County Location Mile km Destinations Notes
Cobb Powder Springs US 278 / SR 6 – Hiram, Lithia Springs Southern terminus
Macland SR 360 – Dallas, Marietta
Lost Mountain SR 120 – Dallas, Marietta
Acworth US 41 / SR 3 – Cartersville, Kennesaw Northern terminus
1.000 mi = 1.609 km; 1.000 km = 0.621 mi


Route 179[edit]

State Route 179
Location:


Route 205[edit]

State Route 205
Location: Cherokee County

State Route 205 (SR 205) was assigned to Bells Ferry Road in Cherokee County. This route was turned over to county maintenance in 1985. Though Bells Ferry Road does connect downtown Marietta with Canton, SR 205 began at its intersection with SR 92 in the Oak Grove district of southern Cherokee County. In the mid 1990s, Bells Ferry Road underwent an upgrade to a four-lane urban design roadway. This expansion of Bells Ferry Road, including part of the former SR 205, started at I-575 and ended at South Fork Way, just north of Kellogg Creek Road (Old SR 92).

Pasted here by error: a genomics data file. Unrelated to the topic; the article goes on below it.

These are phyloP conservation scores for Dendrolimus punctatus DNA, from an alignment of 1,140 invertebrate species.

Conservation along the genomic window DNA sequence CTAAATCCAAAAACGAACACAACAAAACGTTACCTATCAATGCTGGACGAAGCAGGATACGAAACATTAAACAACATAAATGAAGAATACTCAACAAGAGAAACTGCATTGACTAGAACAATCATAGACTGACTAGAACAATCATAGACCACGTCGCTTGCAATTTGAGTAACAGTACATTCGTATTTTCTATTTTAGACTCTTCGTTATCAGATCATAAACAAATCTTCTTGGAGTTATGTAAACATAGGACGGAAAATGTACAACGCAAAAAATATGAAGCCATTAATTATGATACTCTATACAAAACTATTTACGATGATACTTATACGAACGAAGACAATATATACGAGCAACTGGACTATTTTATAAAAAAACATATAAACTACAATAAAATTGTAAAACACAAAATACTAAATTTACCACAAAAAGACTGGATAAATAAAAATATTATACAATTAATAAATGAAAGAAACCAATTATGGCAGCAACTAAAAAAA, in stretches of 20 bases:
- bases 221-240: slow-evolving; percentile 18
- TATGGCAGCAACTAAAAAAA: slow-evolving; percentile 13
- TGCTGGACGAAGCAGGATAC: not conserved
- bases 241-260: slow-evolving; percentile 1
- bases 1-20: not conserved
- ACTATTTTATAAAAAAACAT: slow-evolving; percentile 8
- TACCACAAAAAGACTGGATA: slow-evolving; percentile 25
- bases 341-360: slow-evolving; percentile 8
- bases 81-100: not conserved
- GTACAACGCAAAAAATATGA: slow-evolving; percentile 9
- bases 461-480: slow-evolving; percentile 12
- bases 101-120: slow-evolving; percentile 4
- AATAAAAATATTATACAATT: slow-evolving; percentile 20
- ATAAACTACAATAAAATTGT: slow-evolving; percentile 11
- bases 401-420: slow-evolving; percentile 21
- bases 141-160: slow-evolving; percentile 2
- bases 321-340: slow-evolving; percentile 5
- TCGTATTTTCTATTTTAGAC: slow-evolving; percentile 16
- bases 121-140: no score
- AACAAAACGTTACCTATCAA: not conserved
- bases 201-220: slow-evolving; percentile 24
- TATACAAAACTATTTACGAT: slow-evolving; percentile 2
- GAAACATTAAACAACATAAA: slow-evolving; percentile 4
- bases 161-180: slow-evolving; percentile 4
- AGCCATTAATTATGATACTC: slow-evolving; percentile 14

Motorists use this road to access places such as the Little River Marina area of Lake Allatoona, Towne Lake Parkway, and the Bridge Mill development area south of Canton. The route originally formed a cutoff between Acworth and Canton that was needed until the need was reduced by the completion of I-575. There are no plans to restore the state designation of 205.

Route 207[edit]

State Route 207
Location:


Route 209[edit]

State Route 209
Location:


Route 210[edit]

State Route 210
Location:


Route 213[edit]

State Route 213
Location:


Route 214[edit]

State Route 214
Location:


Route 217[edit]

State Route 217
Location:


Route 218[edit]

State Route 218
Location:


Route 221[edit]

State Route 221
Location:


Route 222[edit]

State Route 222
Location:


Route 226[edit]

State Route 226
Location: